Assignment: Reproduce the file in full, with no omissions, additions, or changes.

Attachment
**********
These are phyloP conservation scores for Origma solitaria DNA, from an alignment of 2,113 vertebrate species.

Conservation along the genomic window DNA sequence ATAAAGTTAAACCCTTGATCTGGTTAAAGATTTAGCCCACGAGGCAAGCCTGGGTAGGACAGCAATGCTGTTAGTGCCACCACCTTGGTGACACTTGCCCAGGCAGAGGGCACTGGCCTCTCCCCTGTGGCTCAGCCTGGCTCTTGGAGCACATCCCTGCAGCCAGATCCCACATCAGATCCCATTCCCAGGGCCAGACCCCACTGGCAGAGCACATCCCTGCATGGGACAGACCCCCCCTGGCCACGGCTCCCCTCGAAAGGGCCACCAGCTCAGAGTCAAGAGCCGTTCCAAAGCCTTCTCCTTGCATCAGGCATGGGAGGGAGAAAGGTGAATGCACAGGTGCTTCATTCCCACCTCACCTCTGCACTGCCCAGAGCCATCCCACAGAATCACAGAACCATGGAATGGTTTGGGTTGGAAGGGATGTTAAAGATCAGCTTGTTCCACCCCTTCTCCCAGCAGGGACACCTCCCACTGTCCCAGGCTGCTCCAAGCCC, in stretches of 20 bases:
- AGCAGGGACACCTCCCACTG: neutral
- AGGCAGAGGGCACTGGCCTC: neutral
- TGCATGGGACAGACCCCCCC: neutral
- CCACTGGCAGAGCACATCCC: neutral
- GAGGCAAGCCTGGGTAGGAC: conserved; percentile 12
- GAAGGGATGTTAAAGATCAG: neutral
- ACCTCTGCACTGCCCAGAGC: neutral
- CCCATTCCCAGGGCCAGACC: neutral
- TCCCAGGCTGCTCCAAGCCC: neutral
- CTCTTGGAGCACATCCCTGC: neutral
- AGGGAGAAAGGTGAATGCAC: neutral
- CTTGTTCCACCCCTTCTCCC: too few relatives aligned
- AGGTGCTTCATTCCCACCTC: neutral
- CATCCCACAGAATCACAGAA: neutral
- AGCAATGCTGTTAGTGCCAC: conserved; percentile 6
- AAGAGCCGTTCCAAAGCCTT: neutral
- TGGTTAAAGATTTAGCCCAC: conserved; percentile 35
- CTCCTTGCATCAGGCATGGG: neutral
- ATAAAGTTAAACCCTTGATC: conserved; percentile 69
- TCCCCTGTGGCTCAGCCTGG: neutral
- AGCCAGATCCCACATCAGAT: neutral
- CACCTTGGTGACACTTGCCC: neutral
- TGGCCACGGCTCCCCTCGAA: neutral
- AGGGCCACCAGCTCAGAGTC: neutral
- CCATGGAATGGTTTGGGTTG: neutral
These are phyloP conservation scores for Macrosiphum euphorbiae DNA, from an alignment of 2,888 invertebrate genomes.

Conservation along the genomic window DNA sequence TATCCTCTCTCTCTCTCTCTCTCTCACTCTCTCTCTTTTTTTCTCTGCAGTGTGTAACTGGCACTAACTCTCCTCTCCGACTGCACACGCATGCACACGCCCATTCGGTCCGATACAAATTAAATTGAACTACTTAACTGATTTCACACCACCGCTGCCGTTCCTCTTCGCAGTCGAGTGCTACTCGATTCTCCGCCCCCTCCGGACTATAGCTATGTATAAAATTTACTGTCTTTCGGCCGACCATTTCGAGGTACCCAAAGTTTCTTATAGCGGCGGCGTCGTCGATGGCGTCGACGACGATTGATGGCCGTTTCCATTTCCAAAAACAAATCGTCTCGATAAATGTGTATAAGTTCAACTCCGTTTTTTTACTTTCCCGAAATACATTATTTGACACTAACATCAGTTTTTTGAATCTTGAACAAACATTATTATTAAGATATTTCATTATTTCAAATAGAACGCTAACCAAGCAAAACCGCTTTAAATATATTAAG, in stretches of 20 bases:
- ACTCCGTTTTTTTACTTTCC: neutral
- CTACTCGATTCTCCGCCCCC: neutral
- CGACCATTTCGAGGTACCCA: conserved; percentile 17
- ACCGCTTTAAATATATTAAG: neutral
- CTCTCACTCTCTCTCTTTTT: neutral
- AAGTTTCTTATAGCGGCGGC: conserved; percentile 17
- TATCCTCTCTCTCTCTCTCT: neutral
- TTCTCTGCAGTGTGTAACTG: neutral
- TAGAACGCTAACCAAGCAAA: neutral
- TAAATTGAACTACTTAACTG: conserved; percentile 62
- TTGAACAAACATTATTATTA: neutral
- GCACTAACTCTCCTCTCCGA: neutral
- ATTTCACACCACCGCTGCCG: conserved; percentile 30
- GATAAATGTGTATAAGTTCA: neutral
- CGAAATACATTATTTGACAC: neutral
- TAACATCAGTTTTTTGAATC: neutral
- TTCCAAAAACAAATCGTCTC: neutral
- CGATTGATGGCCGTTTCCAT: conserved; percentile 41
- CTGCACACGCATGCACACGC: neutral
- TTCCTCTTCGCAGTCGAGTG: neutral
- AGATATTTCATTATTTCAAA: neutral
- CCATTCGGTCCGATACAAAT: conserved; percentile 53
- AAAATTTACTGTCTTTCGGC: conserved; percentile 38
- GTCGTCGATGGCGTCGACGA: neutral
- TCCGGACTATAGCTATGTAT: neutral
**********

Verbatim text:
These are phyloP conservation scores for Origma solitaria DNA, from an alignment of 2,113 vertebrate species.

Conservation along the genomic window DNA sequence ATAAAGTTAAACCCTTGATCTGGTTAAAGATTTAGCCCACGAGGCAAGCCTGGGTAGGACAGCAATGCTGTTAGTGCCACCACCTTGGTGACACTTGCCCAGGCAGAGGGCACTGGCCTCTCCCCTGTGGCTCAGCCTGGCTCTTGGAGCACATCCCTGCAGCCAGATCCCACATCAGATCCCATTCCCAGGGCCAGACCCCACTGGCAGAGCACATCCCTGCATGGGACAGACCCCCCCTGGCCACGGCTCCCCTCGAAAGGGCCACCAGCTCAGAGTCAAGAGCCGTTCCAAAGCCTTCTCCTTGCATCAGGCATGGGAGGGAGAAAGGTGAATGCACAGGTGCTTCATTCCCACCTCACCTCTGCACTGCCCAGAGCCATCCCACAGAATCACAGAACCATGGAATGGTTTGGGTTGGAAGGGATGTTAAAGATCAGCTTGTTCCACCCCTTCTCCCAGCAGGGACACCTCCCACTGTCCCAGGCTGCTCCAAGCCC, in stretches of 20 bases:
- AGCAGGGACACCTCCCACTG: neutral
- AGGCAGAGGGCACTGGCCTC: neutral
- TGCATGGGACAGACCCCCCC: neutral
- CCACTGGCAGAGCACATCCC: neutral
- GAGGCAAGCCTGGGTAGGAC: conserved; percentile 12
- GAAGGGATGTTAAAGATCAG: neutral
- ACCTCTGCACTGCCCAGAGC: neutral
- CCCATTCCCAGGGCCAGACC: neutral
- TCCCAGGCTGCTCCAAGCCC: neutral
- CTCTTGGAGCACATCCCTGC: neutral
- AGGGAGAAAGGTGAATGCAC: neutral
- CTTGTTCCACCCCTTCTCCC: too few relatives aligned
- AGGTGCTTCATTCCCACCTC: neutral
- CATCCCACAGAATCACAGAA: neutral
- AGCAATGCTGTTAGTGCCAC: conserved; percentile 6
- AAGAGCCGTTCCAAAGCCTT: neutral
- TGGTTAAAGATTTAGCCCAC: conserved; percentile 35
- CTCCTTGCATCAGGCATGGG: neutral
- ATAAAGTTAAACCCTTGATC: conserved; percentile 69
- TCCCCTGTGGCTCAGCCTGG: neutral
- AGCCAGATCCCACATCAGAT: neutral
- CACCTTGGTGACACTTGCCC: neutral
- TGGCCACGGCTCCCCTCGAA: neutral
- AGGGCCACCAGCTCAGAGTC: neutral
- CCATGGAATGGTTTGGGTTG: neutral
These are phyloP conservation scores for Macrosiphum euphorbiae DNA, from an alignment of 2,888 invertebrate genomes.

Conservation along the genomic window DNA sequence TATCCTCTCTCTCTCTCTCTCTCTCACTCTCTCTCTTTTTTTCTCTGCAGTGTGTAACTGGCACTAACTCTCCTCTCCGACTGCACACGCATGCACACGCCCATTCGGTCCGATACAAATTAAATTGAACTACTTAACTGATTTCACACCACCGCTGCCGTTCCTCTTCGCAGTCGAGTGCTACTCGATTCTCCGCCCCCTCCGGACTATAGCTATGTATAAAATTTACTGTCTTTCGGCCGACCATTTCGAGGTACCCAAAGTTTCTTATAGCGGCGGCGTCGTCGATGGCGTCGACGACGATTGATGGCCGTTTCCATTTCCAAAAACAAATCGTCTCGATAAATGTGTATAAGTTCAACTCCGTTTTTTTACTTTCCCGAAATACATTATTTGACACTAACATCAGTTTTTTGAATCTTGAACAAACATTATTATTAAGATATTTCATTATTTCAAATAGAACGCTAACCAAGCAAAACCGCTTTAAATATATTAAG, in stretches of 20 bases:
- ACTCCGTTTTTTTACTTTCC: neutral
- CTACTCGATTCTCCGCCCCC: neutral
- CGACCATTTCGAGGTACCCA: conserved; percentile 17
- ACCGCTTTAAATATATTAAG: neutral
- CTCTCACTCTCTCTCTTTTT: neutral
- AAGTTTCTTATAGCGGCGGC: conserved; percentile 17
- TATCCTCTCTCTCTCTCTCT: neutral
- TTCTCTGCAGTGTGTAACTG: neutral
- TAGAACGCTAACCAAGCAAA: neutral
- TAAATTGAACTACTTAACTG: conserved; percentile 62
- TTGAACAAACATTATTATTA: neutral
- GCACTAACTCTCCTCTCCGA: neutral
- ATTTCACACCACCGCTGCCG: conserved; percentile 30
- GATAAATGTGTATAAGTTCA: neutral
- CGAAATACATTATTTGACAC: neutral
- TAACATCAGTTTTTTGAATC: neutral
- TTCCAAAAACAAATCGTCTC: neutral
- CGATTGATGGCCGTTTCCAT: conserved; percentile 41
- CTGCACACGCATGCACACGC: neutral
- TTCCTCTTCGCAGTCGAGTG: neutral
- AGATATTTCATTATTTCAAA: neutral
- CCATTCGGTCCGATACAAAT: conserved; percentile 53
- AAAATTTACTGTCTTTCGGC: conserved; percentile 38
- GTCGTCGATGGCGTCGACGA: neutral
- TCCGGACTATAGCTATGTAT: neutral